This is the fourth logic game from Section II of LSAT 69, the June 2013 LSAT. There are five paralegals: Frank, Gina, Hiro, Kevin and Laurie (F, G, H, K, L). They are assigned to one of three cases: Raimes, Sicoli or Thompson (R, S, T).
This is a grouping game. Above all else, you have to remember the rules. If you remember them, there’s not much to this game.
Actually, why don’t you go reread the rules before you read my explanations?
I drew the last rule first – H is with S. You should always start with the most definite rules:
Next, I drew two versions of the main diagram to show the first rule. Either F is with R and K is with T, or they both aren’t:
I didn’t always use these not rules when I made local diagrams. But I glanced at this diagram when drawing and reminded myself of the rule.
The second rule is a bit unique. One, but only one, of F or G is alone. I prefer just to memorize that.
It’s not hard to memorize one out of three rules. That’s why it’s so important to draw as many rules as you can directly on the diagram.
That said, I did draw something when I did this game. It was just a placeholder to help me remember:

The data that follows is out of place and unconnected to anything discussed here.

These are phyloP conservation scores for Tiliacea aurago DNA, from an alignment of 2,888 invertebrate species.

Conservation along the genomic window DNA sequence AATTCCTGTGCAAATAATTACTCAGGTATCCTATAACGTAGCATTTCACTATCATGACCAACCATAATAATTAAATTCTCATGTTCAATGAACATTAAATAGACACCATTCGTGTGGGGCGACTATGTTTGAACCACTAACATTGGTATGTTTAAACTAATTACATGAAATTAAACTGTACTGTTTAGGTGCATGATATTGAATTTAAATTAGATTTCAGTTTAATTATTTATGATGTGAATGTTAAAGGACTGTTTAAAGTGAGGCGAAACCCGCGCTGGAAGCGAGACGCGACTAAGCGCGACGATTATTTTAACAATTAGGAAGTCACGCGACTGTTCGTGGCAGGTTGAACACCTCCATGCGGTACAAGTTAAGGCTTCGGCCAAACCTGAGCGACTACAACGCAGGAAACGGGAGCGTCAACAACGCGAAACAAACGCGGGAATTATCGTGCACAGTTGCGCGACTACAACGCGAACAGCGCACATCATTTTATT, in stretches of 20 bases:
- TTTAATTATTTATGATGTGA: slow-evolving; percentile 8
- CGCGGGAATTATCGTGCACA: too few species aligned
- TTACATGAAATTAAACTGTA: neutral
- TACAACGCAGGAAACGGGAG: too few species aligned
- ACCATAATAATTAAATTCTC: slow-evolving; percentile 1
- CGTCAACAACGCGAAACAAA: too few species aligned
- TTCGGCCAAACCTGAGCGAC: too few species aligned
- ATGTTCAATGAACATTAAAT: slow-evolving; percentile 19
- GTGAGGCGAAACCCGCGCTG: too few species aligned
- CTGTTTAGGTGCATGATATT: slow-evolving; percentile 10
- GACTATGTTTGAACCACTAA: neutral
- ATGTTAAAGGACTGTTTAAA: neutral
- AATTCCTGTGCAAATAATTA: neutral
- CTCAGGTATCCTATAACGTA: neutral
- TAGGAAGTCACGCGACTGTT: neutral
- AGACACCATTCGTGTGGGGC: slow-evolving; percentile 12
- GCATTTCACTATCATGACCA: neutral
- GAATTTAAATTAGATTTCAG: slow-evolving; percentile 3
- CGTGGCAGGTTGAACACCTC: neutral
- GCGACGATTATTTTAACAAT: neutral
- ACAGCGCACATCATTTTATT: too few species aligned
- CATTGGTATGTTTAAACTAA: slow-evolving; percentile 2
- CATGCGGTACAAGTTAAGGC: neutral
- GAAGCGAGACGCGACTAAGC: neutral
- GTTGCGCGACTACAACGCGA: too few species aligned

Finally, L is random. The circle indicates that L has no rules:
Only Two Groups To Be Alone In
That’s it. Not much to say about these rules. Remember that each group needs at least one person.
A few questions place variables alone in a group. Variables can only be alone in groups R or T, since H is already in group S.
So when a question tells you someone is alone, there are only two possibilities. Whenever there are only two possibilities, you should make two diagrams: One with the person alone in R, the other with the person alone in T.
Drawing both diagrams lets you find different deductions for each diagram. The LSAT makers expect you to draw two diagrams when there are only two possibilities.
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